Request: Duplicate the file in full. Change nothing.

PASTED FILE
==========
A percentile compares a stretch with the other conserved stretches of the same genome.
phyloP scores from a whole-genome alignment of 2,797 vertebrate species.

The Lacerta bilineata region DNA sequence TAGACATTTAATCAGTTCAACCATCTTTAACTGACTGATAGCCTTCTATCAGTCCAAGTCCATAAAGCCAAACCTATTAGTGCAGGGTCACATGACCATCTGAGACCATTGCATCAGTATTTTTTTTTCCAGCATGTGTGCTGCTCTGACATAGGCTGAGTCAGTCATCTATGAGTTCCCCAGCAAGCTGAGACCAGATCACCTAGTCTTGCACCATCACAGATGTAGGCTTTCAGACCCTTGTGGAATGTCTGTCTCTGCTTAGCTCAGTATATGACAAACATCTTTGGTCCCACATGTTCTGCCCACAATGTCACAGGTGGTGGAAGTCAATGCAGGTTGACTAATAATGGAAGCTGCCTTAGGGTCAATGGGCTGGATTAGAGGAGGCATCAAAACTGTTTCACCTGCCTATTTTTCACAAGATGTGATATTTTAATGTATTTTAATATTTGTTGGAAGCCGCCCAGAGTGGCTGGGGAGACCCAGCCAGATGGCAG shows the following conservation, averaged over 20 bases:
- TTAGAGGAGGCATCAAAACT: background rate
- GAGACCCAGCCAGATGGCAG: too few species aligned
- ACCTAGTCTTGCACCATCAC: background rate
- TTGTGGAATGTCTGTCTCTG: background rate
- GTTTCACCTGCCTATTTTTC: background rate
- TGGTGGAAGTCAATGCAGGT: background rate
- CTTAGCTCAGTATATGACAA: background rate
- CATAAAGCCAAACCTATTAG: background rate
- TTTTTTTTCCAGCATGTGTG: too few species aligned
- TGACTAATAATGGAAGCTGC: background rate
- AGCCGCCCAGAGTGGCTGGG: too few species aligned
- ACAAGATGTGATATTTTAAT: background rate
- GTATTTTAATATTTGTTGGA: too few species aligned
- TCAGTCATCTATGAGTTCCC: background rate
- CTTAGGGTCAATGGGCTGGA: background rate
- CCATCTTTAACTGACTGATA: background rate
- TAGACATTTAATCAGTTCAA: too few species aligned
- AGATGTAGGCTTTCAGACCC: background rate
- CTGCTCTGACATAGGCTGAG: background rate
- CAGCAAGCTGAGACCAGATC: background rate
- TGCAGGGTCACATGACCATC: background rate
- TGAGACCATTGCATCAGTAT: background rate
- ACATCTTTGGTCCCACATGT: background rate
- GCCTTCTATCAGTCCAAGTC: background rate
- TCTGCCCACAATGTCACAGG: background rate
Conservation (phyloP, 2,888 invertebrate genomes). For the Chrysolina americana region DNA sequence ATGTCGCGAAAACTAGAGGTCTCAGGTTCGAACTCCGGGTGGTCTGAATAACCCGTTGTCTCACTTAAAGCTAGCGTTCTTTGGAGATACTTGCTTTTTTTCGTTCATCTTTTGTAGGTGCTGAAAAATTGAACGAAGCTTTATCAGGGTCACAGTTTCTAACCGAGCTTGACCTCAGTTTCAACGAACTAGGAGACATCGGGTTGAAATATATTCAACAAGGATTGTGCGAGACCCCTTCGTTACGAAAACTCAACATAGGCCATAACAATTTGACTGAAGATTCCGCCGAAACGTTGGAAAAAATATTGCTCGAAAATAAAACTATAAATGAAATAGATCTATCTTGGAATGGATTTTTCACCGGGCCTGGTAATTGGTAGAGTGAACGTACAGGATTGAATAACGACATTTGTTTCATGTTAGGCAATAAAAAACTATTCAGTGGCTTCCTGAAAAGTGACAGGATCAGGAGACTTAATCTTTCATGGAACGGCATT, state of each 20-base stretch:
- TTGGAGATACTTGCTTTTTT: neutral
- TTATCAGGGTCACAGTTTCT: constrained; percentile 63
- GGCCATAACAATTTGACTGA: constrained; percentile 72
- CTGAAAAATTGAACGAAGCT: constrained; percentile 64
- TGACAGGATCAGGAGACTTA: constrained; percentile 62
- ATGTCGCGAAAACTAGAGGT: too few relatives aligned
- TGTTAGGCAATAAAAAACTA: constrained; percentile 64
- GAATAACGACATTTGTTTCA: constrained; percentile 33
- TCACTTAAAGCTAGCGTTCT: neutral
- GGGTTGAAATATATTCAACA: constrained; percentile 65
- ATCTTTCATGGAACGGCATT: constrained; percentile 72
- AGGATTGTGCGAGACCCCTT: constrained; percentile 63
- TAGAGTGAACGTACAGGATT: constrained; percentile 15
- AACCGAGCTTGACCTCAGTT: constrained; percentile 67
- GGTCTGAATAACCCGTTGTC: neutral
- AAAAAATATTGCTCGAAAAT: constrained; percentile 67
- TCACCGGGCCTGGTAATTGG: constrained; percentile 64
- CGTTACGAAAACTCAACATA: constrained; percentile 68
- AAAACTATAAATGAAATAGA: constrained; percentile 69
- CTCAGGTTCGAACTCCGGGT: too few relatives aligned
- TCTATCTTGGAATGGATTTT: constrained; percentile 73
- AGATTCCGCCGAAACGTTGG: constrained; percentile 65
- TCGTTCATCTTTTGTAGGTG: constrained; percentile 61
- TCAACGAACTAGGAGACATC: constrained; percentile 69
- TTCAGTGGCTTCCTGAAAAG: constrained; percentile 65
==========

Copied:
A percentile compares a stretch with the other conserved stretches of the same genome.
phyloP scores from a whole-genome alignment of 2,797 vertebrate species.

The Lacerta bilineata region DNA sequence TAGACATTTAATCAGTTCAACCATCTTTAACTGACTGATAGCCTTCTATCAGTCCAAGTCCATAAAGCCAAACCTATTAGTGCAGGGTCACATGACCATCTGAGACCATTGCATCAGTATTTTTTTTTCCAGCATGTGTGCTGCTCTGACATAGGCTGAGTCAGTCATCTATGAGTTCCCCAGCAAGCTGAGACCAGATCACCTAGTCTTGCACCATCACAGATGTAGGCTTTCAGACCCTTGTGGAATGTCTGTCTCTGCTTAGCTCAGTATATGACAAACATCTTTGGTCCCACATGTTCTGCCCACAATGTCACAGGTGGTGGAAGTCAATGCAGGTTGACTAATAATGGAAGCTGCCTTAGGGTCAATGGGCTGGATTAGAGGAGGCATCAAAACTGTTTCACCTGCCTATTTTTCACAAGATGTGATATTTTAATGTATTTTAATATTTGTTGGAAGCCGCCCAGAGTGGCTGGGGAGACCCAGCCAGATGGCAG shows the following conservation, averaged over 20 bases:
- TTAGAGGAGGCATCAAAACT: background rate
- GAGACCCAGCCAGATGGCAG: too few species aligned
- ACCTAGTCTTGCACCATCAC: background rate
- TTGTGGAATGTCTGTCTCTG: background rate
- GTTTCACCTGCCTATTTTTC: background rate
- TGGTGGAAGTCAATGCAGGT: background rate
- CTTAGCTCAGTATATGACAA: background rate
- CATAAAGCCAAACCTATTAG: background rate
- TTTTTTTTCCAGCATGTGTG: too few species aligned
- TGACTAATAATGGAAGCTGC: background rate
- AGCCGCCCAGAGTGGCTGGG: too few species aligned
- ACAAGATGTGATATTTTAAT: background rate
- GTATTTTAATATTTGTTGGA: too few species aligned
- TCAGTCATCTATGAGTTCCC: background rate
- CTTAGGGTCAATGGGCTGGA: background rate
- CCATCTTTAACTGACTGATA: background rate
- TAGACATTTAATCAGTTCAA: too few species aligned
- AGATGTAGGCTTTCAGACCC: background rate
- CTGCTCTGACATAGGCTGAG: background rate
- CAGCAAGCTGAGACCAGATC: background rate
- TGCAGGGTCACATGACCATC: background rate
- TGAGACCATTGCATCAGTAT: background rate
- ACATCTTTGGTCCCACATGT: background rate
- GCCTTCTATCAGTCCAAGTC: background rate
- TCTGCCCACAATGTCACAGG: background rate
Conservation (phyloP, 2,888 invertebrate genomes). For the Chrysolina americana region DNA sequence ATGTCGCGAAAACTAGAGGTCTCAGGTTCGAACTCCGGGTGGTCTGAATAACCCGTTGTCTCACTTAAAGCTAGCGTTCTTTGGAGATACTTGCTTTTTTTCGTTCATCTTTTGTAGGTGCTGAAAAATTGAACGAAGCTTTATCAGGGTCACAGTTTCTAACCGAGCTTGACCTCAGTTTCAACGAACTAGGAGACATCGGGTTGAAATATATTCAACAAGGATTGTGCGAGACCCCTTCGTTACGAAAACTCAACATAGGCCATAACAATTTGACTGAAGATTCCGCCGAAACGTTGGAAAAAATATTGCTCGAAAATAAAACTATAAATGAAATAGATCTATCTTGGAATGGATTTTTCACCGGGCCTGGTAATTGGTAGAGTGAACGTACAGGATTGAATAACGACATTTGTTTCATGTTAGGCAATAAAAAACTATTCAGTGGCTTCCTGAAAAGTGACAGGATCAGGAGACTTAATCTTTCATGGAACGGCATT, state of each 20-base stretch:
- TTGGAGATACTTGCTTTTTT: neutral
- TTATCAGGGTCACAGTTTCT: constrained; percentile 63
- GGCCATAACAATTTGACTGA: constrained; percentile 72
- CTGAAAAATTGAACGAAGCT: constrained; percentile 64
- TGACAGGATCAGGAGACTTA: constrained; percentile 62
- ATGTCGCGAAAACTAGAGGT: too few relatives aligned
- TGTTAGGCAATAAAAAACTA: constrained; percentile 64
- GAATAACGACATTTGTTTCA: constrained; percentile 33
- TCACTTAAAGCTAGCGTTCT: neutral
- GGGTTGAAATATATTCAACA: constrained; percentile 65
- ATCTTTCATGGAACGGCATT: constrained; percentile 72
- AGGATTGTGCGAGACCCCTT: constrained; percentile 63
- TAGAGTGAACGTACAGGATT: constrained; percentile 15
- AACCGAGCTTGACCTCAGTT: constrained; percentile 67
- GGTCTGAATAACCCGTTGTC: neutral
- AAAAAATATTGCTCGAAAAT: constrained; percentile 67
- TCACCGGGCCTGGTAATTGG: constrained; percentile 64
- CGTTACGAAAACTCAACATA: constrained; percentile 68
- AAAACTATAAATGAAATAGA: constrained; percentile 69
- CTCAGGTTCGAACTCCGGGT: too few relatives aligned
- TCTATCTTGGAATGGATTTT: constrained; percentile 73
- AGATTCCGCCGAAACGTTGG: constrained; percentile 65
- TCGTTCATCTTTTGTAGGTG: constrained; percentile 61
- TCAACGAACTAGGAGACATC: constrained; percentile 69
- TTCAGTGGCTTCCTGAAAAG: constrained; percentile 65